- Pamela Johnson - Chairwoman, National Corn Growers Association
- Dr. Mark E. Keenum - President, Mississippi State University
- Dr. Michael Ladisch - Director of the Laboratory of Renewable Resources Engineering and Distinguished Professor of Agricultural and Biological Engineering, Purdue University
- Dr. Christopher Mallett - Vice President of Research & Development, Cargill, Inc.
- Dr. Pamela Matson - Chester Naramore Dean of the School of Earth Sciences, the Richard and Rhoda Goldman Professor of Environmental Studies and Senior Fellow at the Woods Institute for the Environment, Stanford University
- Dr. Terry McElwain - Associate Director and Professor, Paul G. Allen School for Global Animal Health, and Executive Director, Washington Animal Disease Diagnostic Laboratory, Washington State University
- Dr. Stanley Prusiner - Director of the Institute for Neurodegenerative Diseases and Professor of Neurology, University of California-San Francisco and 1997 Nobel laureate in physiology or medicine
- Dr. Yehia "Mo" Saif - Professor Emeritus, The Ohio State University
- Dr. Barbara Schaal - Dean of the Faculty of Arts & Sciences and Mary-Dell Chilton Distinguished Professor at Washington University in St. Louis.
Biographies of the board members can be found by clicking here. Of the 15 board members, at least five of them have significant experience with animal science, which will be important to ensure that the animal sciences have a voice as the board sets up the operating structure for the foundation and funding decisions are ultimately made. It is expected that the newly appointed board will hold its first meeting in the next few weeks.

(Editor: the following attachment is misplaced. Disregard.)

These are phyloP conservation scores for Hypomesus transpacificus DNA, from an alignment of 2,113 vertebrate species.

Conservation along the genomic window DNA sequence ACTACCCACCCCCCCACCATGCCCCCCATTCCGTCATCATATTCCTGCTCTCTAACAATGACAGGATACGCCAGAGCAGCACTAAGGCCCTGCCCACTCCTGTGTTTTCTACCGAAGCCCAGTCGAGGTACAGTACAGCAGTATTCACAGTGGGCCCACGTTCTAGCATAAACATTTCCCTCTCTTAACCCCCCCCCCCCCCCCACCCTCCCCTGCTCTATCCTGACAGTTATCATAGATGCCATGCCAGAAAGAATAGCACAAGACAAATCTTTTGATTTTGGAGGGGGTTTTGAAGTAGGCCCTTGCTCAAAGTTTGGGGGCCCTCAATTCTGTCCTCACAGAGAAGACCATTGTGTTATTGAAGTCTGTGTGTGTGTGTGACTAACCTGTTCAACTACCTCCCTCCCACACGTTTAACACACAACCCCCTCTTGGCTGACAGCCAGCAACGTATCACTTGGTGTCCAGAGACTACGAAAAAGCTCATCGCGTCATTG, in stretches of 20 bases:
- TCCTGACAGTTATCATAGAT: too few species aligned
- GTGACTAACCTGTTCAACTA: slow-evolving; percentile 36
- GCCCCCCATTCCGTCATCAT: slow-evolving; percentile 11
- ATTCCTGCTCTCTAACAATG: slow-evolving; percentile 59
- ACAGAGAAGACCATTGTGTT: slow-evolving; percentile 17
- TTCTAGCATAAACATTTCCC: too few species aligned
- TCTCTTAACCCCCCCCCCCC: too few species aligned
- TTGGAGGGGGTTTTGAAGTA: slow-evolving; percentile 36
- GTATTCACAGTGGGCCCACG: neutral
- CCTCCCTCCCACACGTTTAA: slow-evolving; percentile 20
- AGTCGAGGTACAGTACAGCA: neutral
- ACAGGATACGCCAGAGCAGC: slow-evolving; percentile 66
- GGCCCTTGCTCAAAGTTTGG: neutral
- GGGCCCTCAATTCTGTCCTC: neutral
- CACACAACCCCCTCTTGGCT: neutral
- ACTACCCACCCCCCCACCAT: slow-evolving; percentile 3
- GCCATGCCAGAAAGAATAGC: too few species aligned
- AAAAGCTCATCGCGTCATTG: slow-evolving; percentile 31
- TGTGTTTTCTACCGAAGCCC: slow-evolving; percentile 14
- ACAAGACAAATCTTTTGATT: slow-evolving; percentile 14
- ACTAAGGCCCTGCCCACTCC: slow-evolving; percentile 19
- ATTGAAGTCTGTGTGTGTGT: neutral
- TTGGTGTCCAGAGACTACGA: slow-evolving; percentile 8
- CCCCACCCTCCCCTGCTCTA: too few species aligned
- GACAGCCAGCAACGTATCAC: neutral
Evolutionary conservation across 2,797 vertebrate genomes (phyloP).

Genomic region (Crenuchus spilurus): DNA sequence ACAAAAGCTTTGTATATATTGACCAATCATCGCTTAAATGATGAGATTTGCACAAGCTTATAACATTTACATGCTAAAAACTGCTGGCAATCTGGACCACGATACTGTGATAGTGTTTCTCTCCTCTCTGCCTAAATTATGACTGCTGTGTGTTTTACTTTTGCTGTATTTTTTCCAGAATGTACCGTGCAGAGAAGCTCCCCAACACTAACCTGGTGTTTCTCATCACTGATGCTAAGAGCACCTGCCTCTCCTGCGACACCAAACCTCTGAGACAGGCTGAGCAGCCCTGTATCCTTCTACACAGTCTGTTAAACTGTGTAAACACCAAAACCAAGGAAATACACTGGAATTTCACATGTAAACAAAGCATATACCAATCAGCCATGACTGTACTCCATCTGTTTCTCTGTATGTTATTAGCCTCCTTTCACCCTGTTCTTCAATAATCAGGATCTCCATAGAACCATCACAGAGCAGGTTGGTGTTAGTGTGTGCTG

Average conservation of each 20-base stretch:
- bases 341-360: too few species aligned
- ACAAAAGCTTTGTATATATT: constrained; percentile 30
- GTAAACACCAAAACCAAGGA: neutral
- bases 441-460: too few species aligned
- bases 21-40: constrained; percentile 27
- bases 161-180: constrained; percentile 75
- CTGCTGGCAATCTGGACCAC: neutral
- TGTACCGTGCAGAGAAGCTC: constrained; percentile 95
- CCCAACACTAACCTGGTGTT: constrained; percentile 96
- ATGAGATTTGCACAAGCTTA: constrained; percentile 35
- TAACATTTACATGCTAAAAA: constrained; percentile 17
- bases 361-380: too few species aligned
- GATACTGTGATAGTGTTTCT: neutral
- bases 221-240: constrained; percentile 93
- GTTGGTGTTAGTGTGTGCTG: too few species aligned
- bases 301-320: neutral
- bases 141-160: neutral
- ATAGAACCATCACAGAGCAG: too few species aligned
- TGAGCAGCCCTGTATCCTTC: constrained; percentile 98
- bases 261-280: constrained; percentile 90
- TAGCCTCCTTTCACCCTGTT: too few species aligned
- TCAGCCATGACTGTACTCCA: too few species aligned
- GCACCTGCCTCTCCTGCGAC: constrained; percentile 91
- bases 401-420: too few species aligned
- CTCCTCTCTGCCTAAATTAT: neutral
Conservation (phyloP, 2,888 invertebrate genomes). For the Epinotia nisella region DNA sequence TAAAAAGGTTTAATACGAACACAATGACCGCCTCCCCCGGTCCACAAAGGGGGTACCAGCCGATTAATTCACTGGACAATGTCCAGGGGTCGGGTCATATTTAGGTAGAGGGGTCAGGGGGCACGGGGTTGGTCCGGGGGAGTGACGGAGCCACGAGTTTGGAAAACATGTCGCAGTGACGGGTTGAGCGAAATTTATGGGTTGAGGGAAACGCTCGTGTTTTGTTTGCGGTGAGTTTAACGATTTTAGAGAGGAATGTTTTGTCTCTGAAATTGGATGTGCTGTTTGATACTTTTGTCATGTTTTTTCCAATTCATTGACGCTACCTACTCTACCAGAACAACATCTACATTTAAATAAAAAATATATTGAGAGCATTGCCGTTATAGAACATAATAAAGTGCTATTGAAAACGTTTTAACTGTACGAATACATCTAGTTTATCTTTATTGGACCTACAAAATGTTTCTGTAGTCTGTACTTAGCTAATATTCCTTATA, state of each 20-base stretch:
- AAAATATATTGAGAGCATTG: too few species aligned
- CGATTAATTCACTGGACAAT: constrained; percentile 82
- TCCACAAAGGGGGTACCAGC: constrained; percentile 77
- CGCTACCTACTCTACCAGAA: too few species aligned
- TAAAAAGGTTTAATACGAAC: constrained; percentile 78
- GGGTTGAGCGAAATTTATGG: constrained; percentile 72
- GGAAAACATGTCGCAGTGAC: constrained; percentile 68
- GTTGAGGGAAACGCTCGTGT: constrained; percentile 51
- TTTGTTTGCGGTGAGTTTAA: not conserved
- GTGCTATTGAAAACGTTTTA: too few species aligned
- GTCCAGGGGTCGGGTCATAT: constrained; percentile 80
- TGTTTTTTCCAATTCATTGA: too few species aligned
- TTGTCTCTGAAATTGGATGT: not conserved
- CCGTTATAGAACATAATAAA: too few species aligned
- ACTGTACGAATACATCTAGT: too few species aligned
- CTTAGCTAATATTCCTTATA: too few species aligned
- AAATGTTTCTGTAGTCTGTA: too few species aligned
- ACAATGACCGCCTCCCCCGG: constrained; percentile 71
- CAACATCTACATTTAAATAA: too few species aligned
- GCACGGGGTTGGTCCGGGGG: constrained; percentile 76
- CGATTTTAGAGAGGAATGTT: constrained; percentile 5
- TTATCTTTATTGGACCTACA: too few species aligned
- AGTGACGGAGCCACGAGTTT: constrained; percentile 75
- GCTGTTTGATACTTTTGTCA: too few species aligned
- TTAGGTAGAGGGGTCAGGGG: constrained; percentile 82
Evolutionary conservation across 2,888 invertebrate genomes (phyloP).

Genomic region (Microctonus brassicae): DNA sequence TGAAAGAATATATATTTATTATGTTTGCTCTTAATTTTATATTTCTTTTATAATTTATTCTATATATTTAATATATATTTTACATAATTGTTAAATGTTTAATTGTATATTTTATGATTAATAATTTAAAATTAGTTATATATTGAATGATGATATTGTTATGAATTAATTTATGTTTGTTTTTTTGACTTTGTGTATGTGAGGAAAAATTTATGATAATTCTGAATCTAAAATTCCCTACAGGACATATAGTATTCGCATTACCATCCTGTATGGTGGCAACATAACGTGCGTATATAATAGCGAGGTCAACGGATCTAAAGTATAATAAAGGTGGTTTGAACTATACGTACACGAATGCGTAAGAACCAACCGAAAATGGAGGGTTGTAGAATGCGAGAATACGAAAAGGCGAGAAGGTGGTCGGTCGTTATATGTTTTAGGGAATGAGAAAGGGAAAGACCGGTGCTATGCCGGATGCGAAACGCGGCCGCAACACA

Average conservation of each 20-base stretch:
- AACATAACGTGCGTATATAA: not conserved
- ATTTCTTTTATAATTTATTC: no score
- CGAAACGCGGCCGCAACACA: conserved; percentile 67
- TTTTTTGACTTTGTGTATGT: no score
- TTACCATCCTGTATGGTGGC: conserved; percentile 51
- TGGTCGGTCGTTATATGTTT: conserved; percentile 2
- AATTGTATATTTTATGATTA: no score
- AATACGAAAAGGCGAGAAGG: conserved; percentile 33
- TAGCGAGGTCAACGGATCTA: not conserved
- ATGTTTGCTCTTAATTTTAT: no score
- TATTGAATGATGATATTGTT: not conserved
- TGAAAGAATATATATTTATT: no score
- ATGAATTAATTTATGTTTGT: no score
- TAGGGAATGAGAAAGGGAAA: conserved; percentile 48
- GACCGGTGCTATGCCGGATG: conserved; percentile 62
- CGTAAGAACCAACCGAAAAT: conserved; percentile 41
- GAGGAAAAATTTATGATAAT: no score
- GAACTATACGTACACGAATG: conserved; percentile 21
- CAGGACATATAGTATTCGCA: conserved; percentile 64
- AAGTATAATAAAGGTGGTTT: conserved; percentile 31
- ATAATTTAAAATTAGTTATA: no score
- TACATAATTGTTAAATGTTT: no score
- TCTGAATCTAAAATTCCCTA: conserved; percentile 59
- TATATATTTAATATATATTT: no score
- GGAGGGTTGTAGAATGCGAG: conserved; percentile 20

Help the animal and dairy science community and attend JAM 2015 for free, too!
Referrals are the most tried-and-true way businesses grow, and the same is true for the Federation of Animal Science Societies (FASS). Do you know a colleague working with an animal science group that is in need of high-quality, cost-effective support services? Help them out by referring them to Jamie Ritter, FASS Executive Director at email@example.com.
Help them benefit from the shared resource concept and the 264 years of collective experience the FASS staff have in working with non-profit animal science organizations. If your referral becomes a FASS customer prior to July 1, 2015, ADSA will comp your registration to the 2015 JAM. It's win-win-win. For more information about services offered by FASS, click here.
ADSA is a founding member of FASS.
NEWS FROM S-PAC
We are pleased to announce the addition of 2013 AABP proceedings to S-PAC as well as those from four new conferences: the Calf Symposium, NEDPA Conference, Herd Health and Nutrition Conference and the Operations Managers Conference. There are now 55 conferences with 495 proceedings available to subscribers. Check out the full listing at http://spac.adsa.org. If you are not already a subscriber, now is a great time to join.
ADSA® on Linked In